<title>WELL-FORMED DOCUMENTS</title>

	<para>
	  A well-formed document must adhere to the
	  following rules:
	</para>

	<itemizedlist>
      <listitem><para>
	    The file begins with an XML declaration.  For instance,
		<literal>&lt;?xml version="1.0" standalone="yes"?&gt;</literal>.
		<emphasis>NOTE:</emphasis>
		<command>&dhpackage;</command> does not currently
		check for a valid XML declaration.
      </para></listitem>
      <listitem><para>
		Every start tag is either empty (&lt;tag/&gt;)
		or has a corresponding end tag.
      </para></listitem>
      <listitem><para>
	    There is exactly one root element.  This element must contain
		all other elements in the document.  Only comments, white
		space, and processing instructions may come after the close
		of the root element.
      </para></listitem>
      <listitem><para>
		All elements nest properly.
      </para></listitem>
      <listitem><para>
		All attribute values are enclosed in quotes (either single
		or double).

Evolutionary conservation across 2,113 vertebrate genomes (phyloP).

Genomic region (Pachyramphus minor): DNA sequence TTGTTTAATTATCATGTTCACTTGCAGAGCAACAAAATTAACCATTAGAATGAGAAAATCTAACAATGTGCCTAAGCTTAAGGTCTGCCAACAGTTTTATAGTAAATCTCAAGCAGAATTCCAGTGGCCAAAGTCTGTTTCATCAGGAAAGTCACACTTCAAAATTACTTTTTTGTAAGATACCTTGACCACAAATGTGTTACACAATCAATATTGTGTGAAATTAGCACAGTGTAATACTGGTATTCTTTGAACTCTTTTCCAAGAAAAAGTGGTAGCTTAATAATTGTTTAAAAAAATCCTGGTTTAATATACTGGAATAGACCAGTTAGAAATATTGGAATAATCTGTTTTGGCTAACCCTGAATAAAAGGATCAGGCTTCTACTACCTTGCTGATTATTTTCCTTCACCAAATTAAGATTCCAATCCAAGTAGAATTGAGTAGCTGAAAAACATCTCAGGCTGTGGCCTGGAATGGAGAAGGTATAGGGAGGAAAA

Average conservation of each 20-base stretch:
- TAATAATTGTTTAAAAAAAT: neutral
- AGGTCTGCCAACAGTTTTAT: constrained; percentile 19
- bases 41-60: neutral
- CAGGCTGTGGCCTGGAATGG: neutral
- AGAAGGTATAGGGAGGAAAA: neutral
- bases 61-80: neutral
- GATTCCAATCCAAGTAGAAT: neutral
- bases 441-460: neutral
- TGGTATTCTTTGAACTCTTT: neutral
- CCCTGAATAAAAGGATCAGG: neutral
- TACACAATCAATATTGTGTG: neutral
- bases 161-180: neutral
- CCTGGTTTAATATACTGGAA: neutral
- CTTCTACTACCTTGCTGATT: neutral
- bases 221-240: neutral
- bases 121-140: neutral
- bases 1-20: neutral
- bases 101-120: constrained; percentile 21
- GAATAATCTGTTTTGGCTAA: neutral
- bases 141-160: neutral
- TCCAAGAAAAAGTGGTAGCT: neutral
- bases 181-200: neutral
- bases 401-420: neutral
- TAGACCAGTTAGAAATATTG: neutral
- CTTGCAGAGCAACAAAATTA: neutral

</para></listitem>
    </itemizedlist>

	<para>
	  If the document has a DTD, and it strictly complies with that
	  DTD, then the document is also considered <emphasis>valid</emphasis>.
	  <command>&dhpackage;</command> is a non-validating parser --
	  it does not check the DTD.  However, it does support
	  external entities (see the <option>-x</option> option).
	</para>
  </refsect1>

  <refsect1>
    <title>OPTIONS</title>

<para>
When an option includes an argument, you may specify the argument either
separately ("<option>-d</option> output") or concatenated with the
option ("<option>-d</option>output").  <command>&dhpackage;</command>
supports both.
</para>

    <variablelist>

      <varlistentry>
        <term><option>-c</option></term>
        <listitem>
		<para>
  If the input file is well-formed and <command>&dhpackage;</command>
  doesn't encounter any errors, the input file is simply copied to
  the output directory unchanged.
  This implies no namespaces (turns off <option>-n</option>) and
  requires <option>-d</option> to specify an output file.
  		</para>
        </listitem>
      </varlistentry>

      <varlistentry>
        <term><option>-d output-dir</option></term>
        <listitem>
		<para>
  Specifies a directory to contain transformed
  representations of the input files.
  By default, <option>-d</option> outputs a canonical representation
  (described below).
  You can select different output formats using <option>-c</option>
  and <option>-m</option>.
	  </para>
	  <para>
  The output filenames will
  be exactly the same as the input filenames or "STDIN" if the input is
  coming from standard input.  Therefore, you must be careful that the
  output file does not go into the same directory as the input